Explore These Live Albums, As Gigs Are Slow To Materialize

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A live Alice Coltrane recording from 1972 marks a turning point in her music.

(Photo: DownBeat Archives)

Festivals in the States still aren’t happening, though some in Europe are moving ahead despite the uncertainty around the course of the pandemic. Smalls in New York also recently started streaming live performances of small ensembles, even if a crowd wasn’t admitted to the venue.

So, to tide you over until it’s safe to congregate at clubs and festivals, DownBeat thought offering up some choice live recordings would take the sting out of missing gigs this spring.

What follows isn’t intended to be “the best” or near-comprehensive. It’s just stuff we like.

Duchess, Live At Jazz Standard (2020)

Singers Amy Cervini, Hilary Gardner and Melissa Stylianou channel a lot of bracing harmonies and the cheeky wit of the Boswell Sisters, then delve into a batch of vintage jazz tunes. Duchess also tips its hat to its lodestar, the Andrews Sisters, with sterling versions of “Bei Mir Bist Du Schoen,” “Joseph, Joseph” and “Chattanooga Choo Choo.”

The Jazz at Lincoln Center Orchestra, The Music Of Wayne Shorter (2020)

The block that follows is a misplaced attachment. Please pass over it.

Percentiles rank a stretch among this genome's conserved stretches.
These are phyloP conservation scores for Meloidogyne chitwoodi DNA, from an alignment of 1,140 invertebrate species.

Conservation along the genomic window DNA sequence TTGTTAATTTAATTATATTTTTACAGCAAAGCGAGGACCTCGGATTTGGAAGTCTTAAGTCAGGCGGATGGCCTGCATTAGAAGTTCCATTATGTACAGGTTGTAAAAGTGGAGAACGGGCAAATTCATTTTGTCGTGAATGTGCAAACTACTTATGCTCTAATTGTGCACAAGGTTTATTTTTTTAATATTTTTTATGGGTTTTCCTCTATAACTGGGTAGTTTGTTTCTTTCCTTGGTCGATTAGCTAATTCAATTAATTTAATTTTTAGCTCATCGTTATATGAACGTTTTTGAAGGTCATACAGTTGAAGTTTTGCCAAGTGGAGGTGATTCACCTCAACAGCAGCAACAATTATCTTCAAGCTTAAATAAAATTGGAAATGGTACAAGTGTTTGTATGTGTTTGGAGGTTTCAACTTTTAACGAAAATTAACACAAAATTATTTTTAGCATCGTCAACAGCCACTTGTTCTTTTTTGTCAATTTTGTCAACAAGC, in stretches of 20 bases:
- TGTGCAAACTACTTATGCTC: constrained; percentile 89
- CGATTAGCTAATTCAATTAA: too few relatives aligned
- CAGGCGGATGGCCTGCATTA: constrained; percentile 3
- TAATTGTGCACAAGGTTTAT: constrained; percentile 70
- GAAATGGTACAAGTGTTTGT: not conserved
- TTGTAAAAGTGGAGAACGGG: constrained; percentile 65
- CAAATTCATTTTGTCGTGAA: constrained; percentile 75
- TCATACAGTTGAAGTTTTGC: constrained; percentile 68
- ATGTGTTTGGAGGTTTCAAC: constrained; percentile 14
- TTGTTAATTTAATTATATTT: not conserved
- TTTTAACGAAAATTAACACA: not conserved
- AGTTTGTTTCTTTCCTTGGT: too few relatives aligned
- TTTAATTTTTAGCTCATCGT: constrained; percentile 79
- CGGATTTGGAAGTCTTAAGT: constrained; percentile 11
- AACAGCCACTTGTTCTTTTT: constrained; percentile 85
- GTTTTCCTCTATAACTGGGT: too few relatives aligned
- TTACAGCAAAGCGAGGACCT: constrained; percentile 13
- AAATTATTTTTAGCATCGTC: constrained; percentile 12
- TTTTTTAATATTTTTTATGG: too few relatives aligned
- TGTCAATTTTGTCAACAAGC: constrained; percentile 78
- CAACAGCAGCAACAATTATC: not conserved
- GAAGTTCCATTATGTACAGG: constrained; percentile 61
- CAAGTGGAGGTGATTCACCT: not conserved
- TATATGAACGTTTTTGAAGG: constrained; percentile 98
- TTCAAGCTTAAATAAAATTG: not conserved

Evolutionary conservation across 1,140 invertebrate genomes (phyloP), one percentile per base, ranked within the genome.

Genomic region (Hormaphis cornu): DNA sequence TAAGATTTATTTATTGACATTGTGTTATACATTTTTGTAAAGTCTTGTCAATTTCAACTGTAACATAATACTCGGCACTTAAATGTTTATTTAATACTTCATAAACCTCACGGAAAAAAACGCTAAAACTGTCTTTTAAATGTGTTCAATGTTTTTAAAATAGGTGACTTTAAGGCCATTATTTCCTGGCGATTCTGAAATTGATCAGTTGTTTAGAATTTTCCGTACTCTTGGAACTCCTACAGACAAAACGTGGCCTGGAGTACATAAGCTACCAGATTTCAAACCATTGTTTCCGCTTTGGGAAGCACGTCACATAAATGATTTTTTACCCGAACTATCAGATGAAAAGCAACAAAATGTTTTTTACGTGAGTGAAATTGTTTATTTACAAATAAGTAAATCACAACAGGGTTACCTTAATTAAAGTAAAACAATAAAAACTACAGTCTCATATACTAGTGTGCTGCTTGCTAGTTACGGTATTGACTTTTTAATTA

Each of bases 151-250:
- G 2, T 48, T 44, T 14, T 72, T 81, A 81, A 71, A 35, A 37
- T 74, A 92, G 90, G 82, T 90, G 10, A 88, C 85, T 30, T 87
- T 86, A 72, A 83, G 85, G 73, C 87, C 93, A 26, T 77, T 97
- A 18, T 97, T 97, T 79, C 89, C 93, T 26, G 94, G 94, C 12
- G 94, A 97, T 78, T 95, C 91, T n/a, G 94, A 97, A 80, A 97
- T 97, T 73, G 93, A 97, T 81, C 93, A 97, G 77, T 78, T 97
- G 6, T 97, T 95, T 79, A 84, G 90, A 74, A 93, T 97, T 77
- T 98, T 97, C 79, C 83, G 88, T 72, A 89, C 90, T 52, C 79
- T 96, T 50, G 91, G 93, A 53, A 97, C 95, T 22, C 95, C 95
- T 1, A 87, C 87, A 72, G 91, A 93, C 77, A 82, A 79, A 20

When Jazz At Lincoln Center established its own orchestra in 1988, part of the idea was to showcase the repertoire of jazz greats. At first, the emphasis was on giants of the past, but with The Music Of Wayne Shorter, recorded live in 2015, the group not only salutes jazz’s greatest living composer, but includes him as featured soloist.

Alice Coltrane Sextet, Live At The Berkeley Community Theater 1972 (2019)

By 1972, Coltrane was at the tail end of her Impulse deal, and on the brink of fully embracing the synthesizer for future studio albums. This live date finds the bandleader opening with a discussion of a trip to India and mentioning Satchidananda Saraswati, whose spiritual influence would guide Coltrane’s music during the ensuing years. Joined by bassist Charlie Haden and drummer Ben Riley, the band is augmented by Aashish Khan on sarod, Pranesh Khan on tabla, and Bobby W. on tambora and percussion. The version of “A Love Supreme” here ranks among the tune’s most intense.

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